Bit by bit suffering from his untreated bullet wound which, as Nobody rightly suspects, is fatally too close to his ticker, William steers toward his death. Believing William to somehow be the reincarnation of his namesake the seminal English poet and painter of the Romantic era, Nobody becomes William’s guide, well aware that this charge will include seeing his guarded entry into the spirit world.

“Do you know how to use that weapon?” Nobody asks William, referring to his gun. “It will replace your tongue. You will learn to speak through it. And your poetry will now be written with blood.”

“I’m not dead. Am I?”

– William Blake (played by Johnny Depp)

 

Stupid fucking white man

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Unbeknownst to William and Nobody, Charlie, the man William shot and killed in self-defense, was the son of John Dickinson––the shotgun wielding, cigar chomping industrialist son of a bitch.

Dickinson, extra annoyed with William for stealing his son’s horse like a “up yours” gesture, brings in three badass bounty hunters––Johnny “The Kid” Pickett (Eugene Byrd), Cole Wilson (Lance Henriksen), and Conway Twill (Michael Wincott)––to bring William in. Dead or alive, it makes no difference to Dickinson, who also puts a sizeable bounty on William, guaranteeing a large manhunt for our forlorn standard-bearer.

The bounty hunter posse under Dickinson’s employ have an infamous prestige about them; The Kid is a cocky, cold-blooded killer, Twill has a fearsome reputation and a motormouth, but most notorious amongst them is Wilson. Wilson, Twill warns the Kid, is dangerously bonkers. Not only has this nutjob “fucked his parents”, “both of ‘em”, he “killed them”, “fucked them again”, and then the coup de grâce, “he ate them”.

“You were a poet and a painter, William Blake. But now, you’re a killer of white men.”

– Nobody (played by Gary Farmer)

 

Drive your cart and your plow over the bones of the dead

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A pensive and at times almost surreal dissertation on contemplation, Dead Man beguiles and charms through Robby Müller’s richly modulated and lush black-and-white lensing (Müller’s monochrome cinematography owes much to the late landscape photographer Ansel Adams) which is exquisitely accompanied by Young’s simple yet obsessive guitar score.

Also deserving praise is Depp’s gentle and fine-grained performance, wonderfully embodied in the memorable daydream-like sequence when he huddles down next to a departed fawn. Similarly, Farmer brings much nuance and loving guile to Nobody and, as Jarmusch fans are well aware, he would reprise his role in an amiable cameo in Jarmusch’s next film, Ghost Dog: The Way of the Samurai (1999).

Although much of the cast have mentioned here already, Dead Man offers a wealth of surprising cameos and support roles from the likes of John Hurt, Alfred Molina, Iggy Pop, and Billy Bob Thornton, in a seemingly endless barrage of frontier chicanery and sharp-practice.

 

It is preferable not to travel with a dead man

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Early in the film, when William is with Thel and it almost feels like the film could take a different trajectory into more tender and quixotic tracts, the two share a very revealing moment that seems to rear close to the crux of Dead Man. William asks Thel why it is that she’s carrying a loaded pistol and she answers back: “‘Cause this is America.”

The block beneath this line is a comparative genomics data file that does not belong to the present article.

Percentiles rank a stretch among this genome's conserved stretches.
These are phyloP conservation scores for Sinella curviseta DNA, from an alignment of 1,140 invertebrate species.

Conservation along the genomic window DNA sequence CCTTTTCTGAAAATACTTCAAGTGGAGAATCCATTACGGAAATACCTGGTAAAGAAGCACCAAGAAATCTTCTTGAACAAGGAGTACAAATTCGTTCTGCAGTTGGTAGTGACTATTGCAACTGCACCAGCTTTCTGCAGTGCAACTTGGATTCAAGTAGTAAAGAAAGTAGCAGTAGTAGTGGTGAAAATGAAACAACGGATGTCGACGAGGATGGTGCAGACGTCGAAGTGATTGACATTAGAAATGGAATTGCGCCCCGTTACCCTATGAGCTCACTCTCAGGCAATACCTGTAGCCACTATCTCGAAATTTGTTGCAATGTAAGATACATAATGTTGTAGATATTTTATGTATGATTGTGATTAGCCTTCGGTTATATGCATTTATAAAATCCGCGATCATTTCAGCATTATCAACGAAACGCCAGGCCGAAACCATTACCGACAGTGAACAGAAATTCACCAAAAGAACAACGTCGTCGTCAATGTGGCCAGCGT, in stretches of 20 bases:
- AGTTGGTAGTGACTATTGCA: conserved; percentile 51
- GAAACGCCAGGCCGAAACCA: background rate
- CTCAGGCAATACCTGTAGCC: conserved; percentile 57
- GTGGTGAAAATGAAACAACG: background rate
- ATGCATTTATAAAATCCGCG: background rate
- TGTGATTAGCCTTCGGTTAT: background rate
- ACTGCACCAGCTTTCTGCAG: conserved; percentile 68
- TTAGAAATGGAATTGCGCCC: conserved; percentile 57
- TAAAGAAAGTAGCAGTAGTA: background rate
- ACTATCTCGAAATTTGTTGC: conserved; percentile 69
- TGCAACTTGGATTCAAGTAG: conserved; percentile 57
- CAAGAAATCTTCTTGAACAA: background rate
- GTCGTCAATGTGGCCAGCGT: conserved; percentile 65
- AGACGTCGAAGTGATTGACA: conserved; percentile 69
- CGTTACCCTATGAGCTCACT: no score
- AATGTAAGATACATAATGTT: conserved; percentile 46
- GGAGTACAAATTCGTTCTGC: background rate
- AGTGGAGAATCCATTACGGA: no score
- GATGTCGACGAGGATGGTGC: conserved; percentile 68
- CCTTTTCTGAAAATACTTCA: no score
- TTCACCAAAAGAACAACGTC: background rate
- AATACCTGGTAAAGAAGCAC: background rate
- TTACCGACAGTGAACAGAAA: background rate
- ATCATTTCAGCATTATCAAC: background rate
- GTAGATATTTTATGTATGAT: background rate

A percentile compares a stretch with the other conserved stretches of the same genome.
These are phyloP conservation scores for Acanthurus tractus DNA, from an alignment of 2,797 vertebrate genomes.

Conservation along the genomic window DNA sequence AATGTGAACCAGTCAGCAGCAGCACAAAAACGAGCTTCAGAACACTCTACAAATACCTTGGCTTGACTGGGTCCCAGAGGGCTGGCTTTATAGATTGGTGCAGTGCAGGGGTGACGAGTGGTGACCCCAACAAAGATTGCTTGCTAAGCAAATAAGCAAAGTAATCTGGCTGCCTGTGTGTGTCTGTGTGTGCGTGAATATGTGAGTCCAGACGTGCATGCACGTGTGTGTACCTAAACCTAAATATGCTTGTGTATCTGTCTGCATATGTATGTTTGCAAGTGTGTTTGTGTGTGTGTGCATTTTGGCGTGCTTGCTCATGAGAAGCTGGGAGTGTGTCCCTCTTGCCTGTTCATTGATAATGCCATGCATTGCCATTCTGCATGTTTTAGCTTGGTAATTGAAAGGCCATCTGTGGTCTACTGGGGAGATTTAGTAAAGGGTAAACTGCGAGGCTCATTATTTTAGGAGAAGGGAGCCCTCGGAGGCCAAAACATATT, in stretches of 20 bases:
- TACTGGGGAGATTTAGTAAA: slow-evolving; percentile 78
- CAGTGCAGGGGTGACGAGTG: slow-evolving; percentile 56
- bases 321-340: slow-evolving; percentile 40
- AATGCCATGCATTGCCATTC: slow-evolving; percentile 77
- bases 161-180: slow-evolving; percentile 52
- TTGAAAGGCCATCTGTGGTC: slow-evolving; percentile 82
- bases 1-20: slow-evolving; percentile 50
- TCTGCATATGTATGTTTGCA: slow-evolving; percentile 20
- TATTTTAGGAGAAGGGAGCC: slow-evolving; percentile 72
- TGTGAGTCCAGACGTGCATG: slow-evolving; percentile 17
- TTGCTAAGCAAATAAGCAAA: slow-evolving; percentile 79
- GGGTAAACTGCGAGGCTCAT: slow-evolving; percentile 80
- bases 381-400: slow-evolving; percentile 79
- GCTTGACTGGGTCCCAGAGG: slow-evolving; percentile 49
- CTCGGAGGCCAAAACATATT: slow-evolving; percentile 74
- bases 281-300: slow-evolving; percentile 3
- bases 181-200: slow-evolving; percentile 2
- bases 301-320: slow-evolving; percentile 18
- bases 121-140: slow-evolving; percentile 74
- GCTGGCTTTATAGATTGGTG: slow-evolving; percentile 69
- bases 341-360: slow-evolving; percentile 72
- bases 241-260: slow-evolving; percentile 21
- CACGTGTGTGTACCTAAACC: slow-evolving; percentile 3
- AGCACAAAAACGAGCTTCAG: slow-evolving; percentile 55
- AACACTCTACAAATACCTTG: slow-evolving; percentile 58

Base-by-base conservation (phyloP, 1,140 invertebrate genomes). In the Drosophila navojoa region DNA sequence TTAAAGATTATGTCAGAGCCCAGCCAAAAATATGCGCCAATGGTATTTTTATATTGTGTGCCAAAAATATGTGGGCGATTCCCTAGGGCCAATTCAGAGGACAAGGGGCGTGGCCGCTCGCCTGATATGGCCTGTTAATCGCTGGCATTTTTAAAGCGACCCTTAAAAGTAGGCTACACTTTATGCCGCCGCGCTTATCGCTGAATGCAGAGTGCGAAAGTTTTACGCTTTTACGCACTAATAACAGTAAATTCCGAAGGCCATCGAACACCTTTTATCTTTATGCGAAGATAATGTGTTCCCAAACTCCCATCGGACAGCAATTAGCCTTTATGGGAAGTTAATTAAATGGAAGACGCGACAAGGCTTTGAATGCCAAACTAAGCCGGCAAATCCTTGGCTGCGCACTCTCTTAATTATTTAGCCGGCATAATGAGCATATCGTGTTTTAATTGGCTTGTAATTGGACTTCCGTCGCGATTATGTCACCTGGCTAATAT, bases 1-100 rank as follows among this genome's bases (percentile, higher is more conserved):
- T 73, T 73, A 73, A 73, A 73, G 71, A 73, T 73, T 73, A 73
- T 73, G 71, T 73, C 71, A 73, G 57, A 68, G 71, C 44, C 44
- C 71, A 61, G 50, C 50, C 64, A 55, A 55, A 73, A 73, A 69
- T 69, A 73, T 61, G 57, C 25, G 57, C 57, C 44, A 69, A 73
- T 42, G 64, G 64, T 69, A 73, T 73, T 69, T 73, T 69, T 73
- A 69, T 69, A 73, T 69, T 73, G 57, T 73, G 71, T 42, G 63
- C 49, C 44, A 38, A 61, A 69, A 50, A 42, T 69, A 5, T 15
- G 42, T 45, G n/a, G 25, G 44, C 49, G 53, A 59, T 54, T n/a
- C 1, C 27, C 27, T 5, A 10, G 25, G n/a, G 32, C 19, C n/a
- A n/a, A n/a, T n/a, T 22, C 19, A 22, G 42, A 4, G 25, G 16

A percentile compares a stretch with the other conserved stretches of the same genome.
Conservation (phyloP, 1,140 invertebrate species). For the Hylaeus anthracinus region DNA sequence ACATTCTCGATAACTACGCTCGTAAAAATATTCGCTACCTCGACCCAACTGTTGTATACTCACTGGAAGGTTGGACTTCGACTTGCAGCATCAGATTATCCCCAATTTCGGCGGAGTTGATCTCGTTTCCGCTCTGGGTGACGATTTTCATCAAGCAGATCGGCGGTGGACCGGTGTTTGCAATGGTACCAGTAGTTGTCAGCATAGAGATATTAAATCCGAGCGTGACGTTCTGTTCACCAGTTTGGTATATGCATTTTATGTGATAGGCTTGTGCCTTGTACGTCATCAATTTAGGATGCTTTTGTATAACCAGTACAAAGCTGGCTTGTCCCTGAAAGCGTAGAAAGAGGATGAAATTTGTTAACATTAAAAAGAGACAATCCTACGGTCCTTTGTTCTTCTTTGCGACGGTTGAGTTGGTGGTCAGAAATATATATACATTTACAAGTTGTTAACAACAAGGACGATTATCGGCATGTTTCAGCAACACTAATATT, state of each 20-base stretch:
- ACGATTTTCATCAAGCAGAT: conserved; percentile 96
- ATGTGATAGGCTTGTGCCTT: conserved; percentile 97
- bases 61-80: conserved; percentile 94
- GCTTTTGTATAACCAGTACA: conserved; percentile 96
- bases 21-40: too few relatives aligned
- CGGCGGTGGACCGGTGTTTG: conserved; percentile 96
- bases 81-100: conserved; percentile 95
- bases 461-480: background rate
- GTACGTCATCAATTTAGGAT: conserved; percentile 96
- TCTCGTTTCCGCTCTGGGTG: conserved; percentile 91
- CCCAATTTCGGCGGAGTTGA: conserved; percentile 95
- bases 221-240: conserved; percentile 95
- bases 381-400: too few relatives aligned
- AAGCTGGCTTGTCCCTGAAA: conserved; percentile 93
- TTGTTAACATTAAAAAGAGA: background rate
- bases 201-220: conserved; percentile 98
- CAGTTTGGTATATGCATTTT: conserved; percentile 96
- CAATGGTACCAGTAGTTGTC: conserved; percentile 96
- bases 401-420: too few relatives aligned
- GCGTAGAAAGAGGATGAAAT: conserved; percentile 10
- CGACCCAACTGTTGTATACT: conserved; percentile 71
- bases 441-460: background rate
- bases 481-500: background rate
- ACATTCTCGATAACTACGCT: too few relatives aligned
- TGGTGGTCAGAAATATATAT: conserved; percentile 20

Death comes swift and sudden for some of the characters in the film, and a great deal of the narrative and the ferocity therein is unpalatable, unromantic, and unheroic. Violent acts of murder are awkward, messy, and rough.

“In Dead Man [the use of violence is] not that unrealistic, because boom!––gun goes off and guys get hit with metal and fall down like puppets with strings getting cut––which is kind of what we wanted it to feel like. Shocking for a brief moment and then very still. Someone’s soul got taken.”

– Jim Jarmusch

 

Some are born to Sweet Delight, some are born to Endless Night

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The great Western chasm, the vast emptiness and the overspread silences permeate Dead Man, accompanying William and Nobody through the forests, through to the threatening trading post, and to the denotative icy waters of the river that brings the pair to the Makah village. Nobody may well be something of a Virgil to William’s Dante but when they are given brief asylum by the Makah tribe it has more to do with Nobody securing a sanctified canoe for a boat grave.

It’s refreshing too that Nobody, the rites and rituals he performs and his exchanges with other natives is never fully comprehensible for William or for us. Jarmusch deliberately eschews the use of subtitles or translations so that the conversations carried out in Blackfoot and Cree language are there entirely for members of those nations. This includes in-jokes and intimations directed solely for Native American audiences. Respect.

As Dead Man approaches the adjournment we find William in the spirit-canoe, Nobody at his side to launch him off, and a final mythic visage as the vessel glides far afield. A death trip tenor with an Arthurian undercurrent, and a welcoming return to conception.

Author Bio: Shane Scott-Travis is a film critic, screenwriter, comic book author/illustrator and cineaste. Currently residing in Vancouver, Canada, Shane can often be found at the cinema, the dog park, or off in a corner someplace, paraphrasing Groucho Marx. Follow Shane on Twitter @ShaneScottravis.